Yes, I understand your fears, concerns, and desires for your son. However, consider this: If every new step he takes is through your encouragement, and in your presence (even if approximate), when is it that you expect him to step out on his own, and when do you expect this to happen? The longer you keep him in a “zone of comfort,” the longer it’s going to take him to individuate himself and try new adventures for himself. It’s like having a crutch that’s permanently attached… We can never learn what it’s like to walk without it!
So, since he sleeps on his own, goes to school on his own, plays sports on his own, and is religiously engaged on his own, how about allowing him to enjoy Scouting on his own, too! If you don’t, neither he nor you will ever enjoy his returning from a hike or camp-out saying, “Hey! Guess what I did!?!” And that would be a great pity… and loss.
Thanks, Andy. OK here goes. I’ll quit going on camp-outs. I see a lot of what you say, and I guess I’ll just have to miss out on some of his growing up. The part where you mentioned the first day of school… Who do you think put him on the bus and convinced him that it’s okay to face the unknown? But, I get what you’re saying about “Guess what I did this weekend.” (CSD)
Yes, definitely quit going camping when he goes with his fellow Scouts. Give him room to grow, on his own. Let him tell you about his trip when he gets home again, but don’t pressure him to talk, or he’ll stop going so he doesn’t have to go through the “getting home inquisition.” The best way to convince a boy that it’s OK to talk about himself and his life away from home is to model for him… Tell him about your own day (or weekend)! (But don’t tell him how much you missed him, or he’ll start feeling guilty and stop going!) For troop meetings, a drop-off and then pick-up is fine. But if you do decide to stay, hang around with the other parents and stay away from him while he’s “being a Scout.”
Yes, you’re going to “miss out” on some of his growing up… And this is a good thing! You’ve given him roots; now let him grow his own wings! (Besides, as we can now realize, we’re talking about 6%… that’s all!)
Meanwhile, if you and he like to go camping and hiking together, keep doing this. But do it as father-and-son, away from his Scouting weekends. Go to ball games together. Go to the movies together. Go bicycling together. Go out to lunch on weekends together. There are lots and lots of ways to still be father-and-son, but don’t be “buddies.” He has buddies in his patrol and troop!
You’ve promised yourself you’ll let go. At first, it’ll be difficult. But it’ll get easier. And you’ll both be the better for it!
First Class req. 10 is, in part, to invite a non-Scout friend to a troop meeting or event. We’ll be having a campout later this month and one of our Scouts was going to bring a friend to this. How are we (and how is he) covered by insurance if there’s some kind of accident? Should this boy complete a Scout application before the camping trip and then have it returned to him if he decides not to join? Or should we be doing something else? (Gary Hanes, SM)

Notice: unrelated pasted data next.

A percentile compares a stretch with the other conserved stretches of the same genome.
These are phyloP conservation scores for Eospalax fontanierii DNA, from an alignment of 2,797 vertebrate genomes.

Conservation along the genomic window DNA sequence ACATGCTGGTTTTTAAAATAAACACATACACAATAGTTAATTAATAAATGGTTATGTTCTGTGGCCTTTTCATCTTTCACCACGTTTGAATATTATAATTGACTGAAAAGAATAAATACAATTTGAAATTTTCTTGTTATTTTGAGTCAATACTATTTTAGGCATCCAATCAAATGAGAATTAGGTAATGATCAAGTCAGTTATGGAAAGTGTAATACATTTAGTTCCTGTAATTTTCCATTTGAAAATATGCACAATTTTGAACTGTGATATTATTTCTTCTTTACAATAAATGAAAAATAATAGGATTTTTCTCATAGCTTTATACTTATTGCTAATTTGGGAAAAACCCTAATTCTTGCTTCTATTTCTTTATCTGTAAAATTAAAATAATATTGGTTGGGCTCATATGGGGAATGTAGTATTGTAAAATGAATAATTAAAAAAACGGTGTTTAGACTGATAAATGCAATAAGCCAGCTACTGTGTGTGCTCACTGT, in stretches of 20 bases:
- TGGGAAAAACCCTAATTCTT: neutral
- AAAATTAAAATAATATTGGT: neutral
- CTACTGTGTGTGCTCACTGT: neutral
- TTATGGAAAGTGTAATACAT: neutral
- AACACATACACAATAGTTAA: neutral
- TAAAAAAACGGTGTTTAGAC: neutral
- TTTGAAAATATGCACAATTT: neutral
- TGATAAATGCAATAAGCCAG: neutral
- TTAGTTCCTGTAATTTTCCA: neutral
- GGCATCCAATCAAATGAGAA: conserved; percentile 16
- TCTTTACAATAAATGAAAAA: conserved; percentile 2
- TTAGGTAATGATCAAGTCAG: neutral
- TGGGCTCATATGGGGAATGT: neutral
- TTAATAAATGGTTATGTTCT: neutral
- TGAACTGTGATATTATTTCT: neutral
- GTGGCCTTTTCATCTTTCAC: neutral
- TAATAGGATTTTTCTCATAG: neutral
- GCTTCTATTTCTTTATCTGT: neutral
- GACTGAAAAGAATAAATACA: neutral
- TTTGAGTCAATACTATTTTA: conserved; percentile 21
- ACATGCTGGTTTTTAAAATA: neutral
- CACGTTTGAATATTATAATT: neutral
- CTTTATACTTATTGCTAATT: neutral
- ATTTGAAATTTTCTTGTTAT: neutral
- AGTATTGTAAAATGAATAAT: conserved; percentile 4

When a boy attends a troop event as a guest of the troop, this automatically covers him. For a camp-out, be sure to get a medical history form (no doctor visit necessary) and consent to treat form from his parents before departing.
When a Boy Scout troop invites a Webelos den on a weekend camping trip, does the Webelos den have to complete a separate tour plan, or can they be included on the troop’s plan? Related to this, is the den required to have two adults attend as well? Further related, when inviting a non-Scout on a camping trip, does the need to bring a parent? Can you cite the relevant BSA publications that cover these situations? Thanks! (Randy Szabo, Central New Jersey Council)
Webelos camping—whether with a troop or not—requires one parent or guardian per boy. All are guests of the troop, in your case, and the den does not fill out a tour plan. If a non-Scout boy is age 11 or older, his parent does not need to accompany him while he’s a guest of the troop for an overnight camp-out. Your best reference for these and other relevant matters is the GUIDE TO SAFE SCOUTING (available online).
I realize that few Scouts open their handbooks except to work on a requirement or how to tie that knot. I remember reading my own first handbook cover-to-cover the first day I got it, but that’s me. Today, most don’t. I’ve thought that, as a troop, we should take a few minutes out of a meeting each week and look at the handbook together—to study it like you’d study the Bible. There’s more in it than just skills. What are your thoughts on this? (Stephen Lesh, East Texas Area Council)
Although the BOY SCOUT HANDBOOK is second only to the BIBLE in copies printed, it’s not the same as the BIBLE: It’s not a book to be studied en masse. Handbooks belong to individual Scouts, who certainly refer to them for requirements; however, each requirement provides the reference page numbers for learning the skill or completing the requirement successfully. I don’t recommend “looking at the handbook together” in troop meetings. Reminds me too much of Sunday school, with emphasis on school.